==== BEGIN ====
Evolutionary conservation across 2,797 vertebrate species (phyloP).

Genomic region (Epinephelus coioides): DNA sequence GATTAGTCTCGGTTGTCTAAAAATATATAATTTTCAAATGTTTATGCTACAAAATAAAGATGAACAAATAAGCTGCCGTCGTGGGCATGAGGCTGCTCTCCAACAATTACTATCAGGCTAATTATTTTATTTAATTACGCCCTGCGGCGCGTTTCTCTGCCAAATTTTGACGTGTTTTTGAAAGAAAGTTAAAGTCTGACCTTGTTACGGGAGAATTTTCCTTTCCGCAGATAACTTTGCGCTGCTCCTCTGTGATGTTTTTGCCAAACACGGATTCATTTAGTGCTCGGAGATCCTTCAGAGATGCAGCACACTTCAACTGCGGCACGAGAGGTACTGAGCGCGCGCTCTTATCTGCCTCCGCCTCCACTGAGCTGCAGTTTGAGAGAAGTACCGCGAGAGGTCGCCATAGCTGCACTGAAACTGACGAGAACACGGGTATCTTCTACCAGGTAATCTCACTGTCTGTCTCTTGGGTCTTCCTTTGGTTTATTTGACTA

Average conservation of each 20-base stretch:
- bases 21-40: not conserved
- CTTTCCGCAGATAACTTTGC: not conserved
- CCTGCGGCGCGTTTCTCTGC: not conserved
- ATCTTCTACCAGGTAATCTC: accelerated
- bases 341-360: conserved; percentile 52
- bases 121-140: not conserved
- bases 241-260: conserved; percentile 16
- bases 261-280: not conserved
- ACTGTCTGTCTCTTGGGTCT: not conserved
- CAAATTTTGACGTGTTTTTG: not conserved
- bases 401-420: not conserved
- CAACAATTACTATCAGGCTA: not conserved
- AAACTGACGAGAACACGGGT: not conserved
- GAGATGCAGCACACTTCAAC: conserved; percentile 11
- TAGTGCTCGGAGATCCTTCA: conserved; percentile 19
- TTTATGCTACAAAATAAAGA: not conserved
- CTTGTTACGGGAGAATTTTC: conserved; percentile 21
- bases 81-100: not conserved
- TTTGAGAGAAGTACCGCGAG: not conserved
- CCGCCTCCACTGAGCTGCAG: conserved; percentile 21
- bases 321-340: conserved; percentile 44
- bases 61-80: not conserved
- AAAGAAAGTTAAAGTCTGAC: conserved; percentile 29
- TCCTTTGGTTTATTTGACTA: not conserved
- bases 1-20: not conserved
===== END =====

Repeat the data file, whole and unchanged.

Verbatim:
Evolutionary conservation across 2,797 vertebrate species (phyloP).

Genomic region (Epinephelus coioides): DNA sequence GATTAGTCTCGGTTGTCTAAAAATATATAATTTTCAAATGTTTATGCTACAAAATAAAGATGAACAAATAAGCTGCCGTCGTGGGCATGAGGCTGCTCTCCAACAATTACTATCAGGCTAATTATTTTATTTAATTACGCCCTGCGGCGCGTTTCTCTGCCAAATTTTGACGTGTTTTTGAAAGAAAGTTAAAGTCTGACCTTGTTACGGGAGAATTTTCCTTTCCGCAGATAACTTTGCGCTGCTCCTCTGTGATGTTTTTGCCAAACACGGATTCATTTAGTGCTCGGAGATCCTTCAGAGATGCAGCACACTTCAACTGCGGCACGAGAGGTACTGAGCGCGCGCTCTTATCTGCCTCCGCCTCCACTGAGCTGCAGTTTGAGAGAAGTACCGCGAGAGGTCGCCATAGCTGCACTGAAACTGACGAGAACACGGGTATCTTCTACCAGGTAATCTCACTGTCTGTCTCTTGGGTCTTCCTTTGGTTTATTTGACTA

Average conservation of each 20-base stretch:
- bases 21-40: not conserved
- CTTTCCGCAGATAACTTTGC: not conserved
- CCTGCGGCGCGTTTCTCTGC: not conserved
- ATCTTCTACCAGGTAATCTC: accelerated
- bases 341-360: conserved; percentile 52
- bases 121-140: not conserved
- bases 241-260: conserved; percentile 16
- bases 261-280: not conserved
- ACTGTCTGTCTCTTGGGTCT: not conserved
- CAAATTTTGACGTGTTTTTG: not conserved
- bases 401-420: not conserved
- CAACAATTACTATCAGGCTA: not conserved
- AAACTGACGAGAACACGGGT: not conserved
- GAGATGCAGCACACTTCAAC: conserved; percentile 11
- TAGTGCTCGGAGATCCTTCA: conserved; percentile 19
- TTTATGCTACAAAATAAAGA: not conserved
- CTTGTTACGGGAGAATTTTC: conserved; percentile 21
- bases 81-100: not conserved
- TTTGAGAGAAGTACCGCGAG: not conserved
- CCGCCTCCACTGAGCTGCAG: conserved; percentile 21
- bases 321-340: conserved; percentile 44
- bases 61-80: not conserved
- AAAGAAAGTTAAAGTCTGAC: conserved; percentile 29
- TCCTTTGGTTTATTTGACTA: not conserved
- bases 1-20: not conserved